Format

Send to

Choose Destination
Nat Commun. 2019 Mar 27;10(1):1390. doi: 10.1038/s41467-019-09362-z.

Bacterial AB5 toxins inhibit the growth of gut bacteria by targeting ganglioside-like glycoconjugates.

Author information

1
Department of Microbiology and Complex Carbohydrate Research Center, University of Georgia, Athens, GA, 30602, USA.
2
Department of Biological Sciences, University of Alberta, Edmonton, AB, T6G 2E9, Canada.
3
Division of Gastroenterology, BC Children's Hospital Research Institute, The University of British Columbia, Vancouver, BC, V6H 3V4, Canada.
4
Department of Agricultural, Food and Nutritional Science, University of Alberta, Edmonton, AB, T6G 2E1, Canada.
5
Delta Genomics, Edmonton, AB, T5J 4P6, Canada.
6
Department of Microbiology and Complex Carbohydrate Research Center, University of Georgia, Athens, GA, 30602, USA. cszymans@uga.edu.
7
Department of Biological Sciences, University of Alberta, Edmonton, AB, T6G 2E9, Canada. cszymans@uga.edu.

Abstract

The AB5 toxins cholera toxin (CT) from Vibrio cholerae and heat-labile enterotoxin (LT) from enterotoxigenic Escherichia coli are notorious for their roles in diarrheal disease, but their effect on other intestinal bacteria remains unexplored. Another foodborne pathogen, Campylobacter jejuni, can mimic the GM1 ganglioside receptor of CT and LT. Here we demonstrate that the toxin B-subunits (CTB and LTB) inhibit C. jejuni growth by binding to GM1-mimicking lipooligosaccharides and increasing permeability of the cell membrane. Furthermore, incubation of CTB or LTB with a C. jejuni isolate capable of altering its lipooligosaccharide structure selects for variants lacking the GM1 mimic. Examining the chicken GI tract with immunofluorescence microscopy demonstrates that GM1 reactive structures are abundant on epithelial cells and commensal bacteria, further emphasizing the relevance of this mimicry. Exposure of chickens to CTB or LTB causes shifts in the gut microbial composition, providing evidence for new toxin functions in bacterial gut competition.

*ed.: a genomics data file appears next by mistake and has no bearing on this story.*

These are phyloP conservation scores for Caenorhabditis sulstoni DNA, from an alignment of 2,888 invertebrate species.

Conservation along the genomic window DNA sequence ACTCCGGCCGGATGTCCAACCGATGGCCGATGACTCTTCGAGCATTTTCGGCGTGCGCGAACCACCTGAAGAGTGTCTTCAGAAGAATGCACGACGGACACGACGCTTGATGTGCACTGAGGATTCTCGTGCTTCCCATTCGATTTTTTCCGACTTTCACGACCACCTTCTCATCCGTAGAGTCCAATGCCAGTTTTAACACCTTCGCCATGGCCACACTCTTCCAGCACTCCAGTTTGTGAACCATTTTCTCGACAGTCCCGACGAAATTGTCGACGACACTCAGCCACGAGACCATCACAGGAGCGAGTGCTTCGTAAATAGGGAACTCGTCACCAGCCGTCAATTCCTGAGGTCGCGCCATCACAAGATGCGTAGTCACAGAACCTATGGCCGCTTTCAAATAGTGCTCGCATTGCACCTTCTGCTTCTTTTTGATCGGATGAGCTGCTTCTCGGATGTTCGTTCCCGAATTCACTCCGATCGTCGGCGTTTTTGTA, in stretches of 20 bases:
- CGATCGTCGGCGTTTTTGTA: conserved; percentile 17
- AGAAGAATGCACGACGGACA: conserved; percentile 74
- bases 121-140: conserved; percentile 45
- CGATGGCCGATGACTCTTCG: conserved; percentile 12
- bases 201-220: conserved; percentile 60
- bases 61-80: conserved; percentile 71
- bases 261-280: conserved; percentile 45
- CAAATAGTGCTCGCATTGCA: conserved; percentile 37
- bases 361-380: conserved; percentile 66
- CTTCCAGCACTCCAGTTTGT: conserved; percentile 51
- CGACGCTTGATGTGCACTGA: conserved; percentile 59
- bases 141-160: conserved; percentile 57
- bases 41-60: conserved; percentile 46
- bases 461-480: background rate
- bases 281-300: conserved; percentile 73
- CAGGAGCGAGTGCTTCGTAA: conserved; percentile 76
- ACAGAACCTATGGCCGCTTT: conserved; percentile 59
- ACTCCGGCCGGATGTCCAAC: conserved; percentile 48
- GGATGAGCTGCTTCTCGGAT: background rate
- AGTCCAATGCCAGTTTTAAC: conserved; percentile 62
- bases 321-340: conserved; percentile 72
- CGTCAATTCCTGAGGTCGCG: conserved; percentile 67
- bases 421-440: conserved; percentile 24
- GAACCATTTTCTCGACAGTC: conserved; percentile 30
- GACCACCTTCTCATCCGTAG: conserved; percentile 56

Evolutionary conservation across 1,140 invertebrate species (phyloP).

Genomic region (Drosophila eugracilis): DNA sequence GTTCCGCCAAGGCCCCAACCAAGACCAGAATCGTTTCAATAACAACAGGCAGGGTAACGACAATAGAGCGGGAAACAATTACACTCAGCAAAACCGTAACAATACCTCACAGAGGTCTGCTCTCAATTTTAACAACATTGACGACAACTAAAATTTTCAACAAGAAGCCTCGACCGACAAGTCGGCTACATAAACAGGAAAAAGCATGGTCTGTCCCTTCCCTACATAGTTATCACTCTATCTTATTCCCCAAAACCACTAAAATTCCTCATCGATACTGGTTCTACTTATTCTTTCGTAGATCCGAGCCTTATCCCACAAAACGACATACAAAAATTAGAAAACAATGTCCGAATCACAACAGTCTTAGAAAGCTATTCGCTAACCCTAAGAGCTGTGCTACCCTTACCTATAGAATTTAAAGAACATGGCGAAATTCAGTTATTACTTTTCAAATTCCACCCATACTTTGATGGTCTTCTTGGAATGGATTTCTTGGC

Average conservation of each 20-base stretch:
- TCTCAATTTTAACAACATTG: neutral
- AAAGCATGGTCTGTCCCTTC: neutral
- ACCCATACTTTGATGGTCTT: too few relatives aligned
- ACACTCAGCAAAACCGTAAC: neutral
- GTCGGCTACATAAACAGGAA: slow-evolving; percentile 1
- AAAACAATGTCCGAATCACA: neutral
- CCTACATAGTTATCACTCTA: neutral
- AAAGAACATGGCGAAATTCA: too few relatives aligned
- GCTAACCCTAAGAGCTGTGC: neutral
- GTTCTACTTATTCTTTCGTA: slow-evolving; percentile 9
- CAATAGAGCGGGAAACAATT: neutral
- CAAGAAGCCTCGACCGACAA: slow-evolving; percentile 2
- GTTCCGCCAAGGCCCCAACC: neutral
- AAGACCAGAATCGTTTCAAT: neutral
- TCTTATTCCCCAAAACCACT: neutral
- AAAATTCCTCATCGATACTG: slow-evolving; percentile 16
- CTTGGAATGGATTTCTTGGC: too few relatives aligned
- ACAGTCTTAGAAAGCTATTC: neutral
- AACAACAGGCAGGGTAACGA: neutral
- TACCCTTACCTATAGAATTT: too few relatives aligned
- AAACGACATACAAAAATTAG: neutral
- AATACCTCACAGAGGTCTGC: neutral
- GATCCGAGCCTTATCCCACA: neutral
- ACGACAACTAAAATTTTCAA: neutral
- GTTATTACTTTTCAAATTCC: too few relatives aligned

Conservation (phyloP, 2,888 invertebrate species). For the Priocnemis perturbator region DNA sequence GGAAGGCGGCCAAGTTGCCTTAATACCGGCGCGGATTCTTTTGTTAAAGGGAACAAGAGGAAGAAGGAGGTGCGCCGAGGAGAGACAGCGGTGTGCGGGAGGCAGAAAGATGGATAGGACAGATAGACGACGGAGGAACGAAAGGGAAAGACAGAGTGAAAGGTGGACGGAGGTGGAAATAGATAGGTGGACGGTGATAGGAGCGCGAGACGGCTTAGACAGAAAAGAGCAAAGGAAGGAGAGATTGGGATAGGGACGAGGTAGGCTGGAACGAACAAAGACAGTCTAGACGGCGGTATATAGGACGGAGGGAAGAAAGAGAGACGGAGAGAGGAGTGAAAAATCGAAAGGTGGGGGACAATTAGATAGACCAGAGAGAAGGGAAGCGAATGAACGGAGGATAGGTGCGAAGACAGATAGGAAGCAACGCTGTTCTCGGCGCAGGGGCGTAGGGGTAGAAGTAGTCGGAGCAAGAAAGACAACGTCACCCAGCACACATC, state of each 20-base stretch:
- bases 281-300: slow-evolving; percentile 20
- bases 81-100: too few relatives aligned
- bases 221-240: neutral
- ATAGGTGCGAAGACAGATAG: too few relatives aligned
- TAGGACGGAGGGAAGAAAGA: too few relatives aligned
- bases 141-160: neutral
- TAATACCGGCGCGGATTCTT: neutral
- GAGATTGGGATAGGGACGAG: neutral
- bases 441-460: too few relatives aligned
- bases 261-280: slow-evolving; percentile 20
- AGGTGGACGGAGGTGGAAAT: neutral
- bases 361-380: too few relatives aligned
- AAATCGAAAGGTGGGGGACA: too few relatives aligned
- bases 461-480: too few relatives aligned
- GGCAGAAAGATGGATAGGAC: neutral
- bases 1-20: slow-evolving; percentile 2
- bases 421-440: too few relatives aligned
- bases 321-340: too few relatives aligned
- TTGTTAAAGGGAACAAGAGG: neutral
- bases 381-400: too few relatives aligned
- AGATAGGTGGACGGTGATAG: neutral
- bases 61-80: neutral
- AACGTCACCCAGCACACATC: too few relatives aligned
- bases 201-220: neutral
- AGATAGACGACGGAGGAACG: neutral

PMID:
30918252
PMCID:
PMC6437147
DOI:
10.1038/s41467-019-09362-z
[Indexed for MEDLINE]
Free PMC Article

Supplemental Content

Full text links

Icon for Nature Publishing Group Icon for PubMed Central
Loading ...
Support Center